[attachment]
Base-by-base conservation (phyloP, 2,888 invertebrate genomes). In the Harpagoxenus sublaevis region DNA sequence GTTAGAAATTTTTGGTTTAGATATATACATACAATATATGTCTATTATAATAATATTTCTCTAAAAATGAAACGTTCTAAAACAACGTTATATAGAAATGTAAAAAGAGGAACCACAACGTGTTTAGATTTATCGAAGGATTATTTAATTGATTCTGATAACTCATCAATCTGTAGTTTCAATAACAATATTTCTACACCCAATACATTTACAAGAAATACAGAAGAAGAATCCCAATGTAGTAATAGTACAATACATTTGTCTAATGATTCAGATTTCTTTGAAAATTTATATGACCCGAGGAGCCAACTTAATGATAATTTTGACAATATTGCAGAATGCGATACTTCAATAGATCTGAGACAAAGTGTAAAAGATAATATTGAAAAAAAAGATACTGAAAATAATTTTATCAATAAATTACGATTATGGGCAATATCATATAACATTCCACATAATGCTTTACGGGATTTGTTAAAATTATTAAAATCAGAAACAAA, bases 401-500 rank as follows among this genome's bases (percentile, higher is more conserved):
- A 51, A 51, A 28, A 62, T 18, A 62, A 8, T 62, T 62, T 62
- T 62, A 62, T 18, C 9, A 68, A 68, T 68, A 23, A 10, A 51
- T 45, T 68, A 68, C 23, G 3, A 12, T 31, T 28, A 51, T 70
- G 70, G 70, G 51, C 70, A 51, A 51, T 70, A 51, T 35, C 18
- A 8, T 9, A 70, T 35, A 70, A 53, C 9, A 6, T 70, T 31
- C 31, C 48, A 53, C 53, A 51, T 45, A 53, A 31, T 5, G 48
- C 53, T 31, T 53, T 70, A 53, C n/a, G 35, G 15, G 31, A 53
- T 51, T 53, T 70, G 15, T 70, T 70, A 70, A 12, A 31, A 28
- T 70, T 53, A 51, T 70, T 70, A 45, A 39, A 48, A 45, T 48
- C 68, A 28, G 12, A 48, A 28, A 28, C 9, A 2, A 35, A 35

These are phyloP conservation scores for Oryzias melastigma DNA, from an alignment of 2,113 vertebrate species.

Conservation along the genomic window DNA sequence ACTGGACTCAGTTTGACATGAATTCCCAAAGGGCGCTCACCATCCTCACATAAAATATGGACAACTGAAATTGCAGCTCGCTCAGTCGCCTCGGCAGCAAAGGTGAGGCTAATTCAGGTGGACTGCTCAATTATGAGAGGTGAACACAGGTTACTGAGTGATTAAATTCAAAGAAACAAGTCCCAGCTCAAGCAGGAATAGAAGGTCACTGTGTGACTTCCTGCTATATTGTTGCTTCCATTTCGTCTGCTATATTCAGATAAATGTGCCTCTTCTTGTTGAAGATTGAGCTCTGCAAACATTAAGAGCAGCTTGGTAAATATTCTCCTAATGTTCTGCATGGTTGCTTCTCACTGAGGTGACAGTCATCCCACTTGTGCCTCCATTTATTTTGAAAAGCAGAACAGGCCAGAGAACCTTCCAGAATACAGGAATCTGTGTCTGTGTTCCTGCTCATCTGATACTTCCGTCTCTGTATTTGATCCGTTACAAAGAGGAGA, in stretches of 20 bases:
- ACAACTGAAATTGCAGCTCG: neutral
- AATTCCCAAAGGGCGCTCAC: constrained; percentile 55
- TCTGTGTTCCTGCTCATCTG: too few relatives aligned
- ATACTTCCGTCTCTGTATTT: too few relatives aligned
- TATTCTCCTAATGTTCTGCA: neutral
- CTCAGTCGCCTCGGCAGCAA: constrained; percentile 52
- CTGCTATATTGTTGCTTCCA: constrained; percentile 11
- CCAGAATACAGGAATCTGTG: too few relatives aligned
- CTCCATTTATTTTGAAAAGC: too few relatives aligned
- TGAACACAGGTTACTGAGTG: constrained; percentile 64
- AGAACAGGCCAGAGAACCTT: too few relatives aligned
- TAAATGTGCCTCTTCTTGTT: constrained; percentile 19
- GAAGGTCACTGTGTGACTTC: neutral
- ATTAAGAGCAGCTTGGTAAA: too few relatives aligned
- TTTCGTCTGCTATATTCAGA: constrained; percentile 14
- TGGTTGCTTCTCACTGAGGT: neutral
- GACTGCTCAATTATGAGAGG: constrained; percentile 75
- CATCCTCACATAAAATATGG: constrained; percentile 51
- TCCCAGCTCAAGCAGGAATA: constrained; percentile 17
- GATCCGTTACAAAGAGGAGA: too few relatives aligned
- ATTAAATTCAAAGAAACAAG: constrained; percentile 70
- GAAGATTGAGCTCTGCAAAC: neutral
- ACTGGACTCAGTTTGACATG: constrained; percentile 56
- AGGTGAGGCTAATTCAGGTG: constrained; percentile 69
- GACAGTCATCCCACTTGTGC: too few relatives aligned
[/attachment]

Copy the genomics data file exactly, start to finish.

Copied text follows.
Base-by-base conservation (phyloP, 2,888 invertebrate genomes). In the Harpagoxenus sublaevis region DNA sequence GTTAGAAATTTTTGGTTTAGATATATACATACAATATATGTCTATTATAATAATATTTCTCTAAAAATGAAACGTTCTAAAACAACGTTATATAGAAATGTAAAAAGAGGAACCACAACGTGTTTAGATTTATCGAAGGATTATTTAATTGATTCTGATAACTCATCAATCTGTAGTTTCAATAACAATATTTCTACACCCAATACATTTACAAGAAATACAGAAGAAGAATCCCAATGTAGTAATAGTACAATACATTTGTCTAATGATTCAGATTTCTTTGAAAATTTATATGACCCGAGGAGCCAACTTAATGATAATTTTGACAATATTGCAGAATGCGATACTTCAATAGATCTGAGACAAAGTGTAAAAGATAATATTGAAAAAAAAGATACTGAAAATAATTTTATCAATAAATTACGATTATGGGCAATATCATATAACATTCCACATAATGCTTTACGGGATTTGTTAAAATTATTAAAATCAGAAACAAA, bases 401-500 rank as follows among this genome's bases (percentile, higher is more conserved):
- A 51, A 51, A 28, A 62, T 18, A 62, A 8, T 62, T 62, T 62
- T 62, A 62, T 18, C 9, A 68, A 68, T 68, A 23, A 10, A 51
- T 45, T 68, A 68, C 23, G 3, A 12, T 31, T 28, A 51, T 70
- G 70, G 70, G 51, C 70, A 51, A 51, T 70, A 51, T 35, C 18
- A 8, T 9, A 70, T 35, A 70, A 53, C 9, A 6, T 70, T 31
- C 31, C 48, A 53, C 53, A 51, T 45, A 53, A 31, T 5, G 48
- C 53, T 31, T 53, T 70, A 53, C n/a, G 35, G 15, G 31, A 53
- T 51, T 53, T 70, G 15, T 70, T 70, A 70, A 12, A 31, A 28
- T 70, T 53, A 51, T 70, T 70, A 45, A 39, A 48, A 45, T 48
- C 68, A 28, G 12, A 48, A 28, A 28, C 9, A 2, A 35, A 35

These are phyloP conservation scores for Oryzias melastigma DNA, from an alignment of 2,113 vertebrate species.

Conservation along the genomic window DNA sequence ACTGGACTCAGTTTGACATGAATTCCCAAAGGGCGCTCACCATCCTCACATAAAATATGGACAACTGAAATTGCAGCTCGCTCAGTCGCCTCGGCAGCAAAGGTGAGGCTAATTCAGGTGGACTGCTCAATTATGAGAGGTGAACACAGGTTACTGAGTGATTAAATTCAAAGAAACAAGTCCCAGCTCAAGCAGGAATAGAAGGTCACTGTGTGACTTCCTGCTATATTGTTGCTTCCATTTCGTCTGCTATATTCAGATAAATGTGCCTCTTCTTGTTGAAGATTGAGCTCTGCAAACATTAAGAGCAGCTTGGTAAATATTCTCCTAATGTTCTGCATGGTTGCTTCTCACTGAGGTGACAGTCATCCCACTTGTGCCTCCATTTATTTTGAAAAGCAGAACAGGCCAGAGAACCTTCCAGAATACAGGAATCTGTGTCTGTGTTCCTGCTCATCTGATACTTCCGTCTCTGTATTTGATCCGTTACAAAGAGGAGA, in stretches of 20 bases:
- ACAACTGAAATTGCAGCTCG: neutral
- AATTCCCAAAGGGCGCTCAC: constrained; percentile 55
- TCTGTGTTCCTGCTCATCTG: too few relatives aligned
- ATACTTCCGTCTCTGTATTT: too few relatives aligned
- TATTCTCCTAATGTTCTGCA: neutral
- CTCAGTCGCCTCGGCAGCAA: constrained; percentile 52
- CTGCTATATTGTTGCTTCCA: constrained; percentile 11
- CCAGAATACAGGAATCTGTG: too few relatives aligned
- CTCCATTTATTTTGAAAAGC: too few relatives aligned
- TGAACACAGGTTACTGAGTG: constrained; percentile 64
- AGAACAGGCCAGAGAACCTT: too few relatives aligned
- TAAATGTGCCTCTTCTTGTT: constrained; percentile 19
- GAAGGTCACTGTGTGACTTC: neutral
- ATTAAGAGCAGCTTGGTAAA: too few relatives aligned
- TTTCGTCTGCTATATTCAGA: constrained; percentile 14
- TGGTTGCTTCTCACTGAGGT: neutral
- GACTGCTCAATTATGAGAGG: constrained; percentile 75
- CATCCTCACATAAAATATGG: constrained; percentile 51
- TCCCAGCTCAAGCAGGAATA: constrained; percentile 17
- GATCCGTTACAAAGAGGAGA: too few relatives aligned
- ATTAAATTCAAAGAAACAAG: constrained; percentile 70
- GAAGATTGAGCTCTGCAAAC: neutral
- ACTGGACTCAGTTTGACATG: constrained; percentile 56
- AGGTGAGGCTAATTCAGGTG: constrained; percentile 69
- GACAGTCATCCCACTTGTGC: too few relatives aligned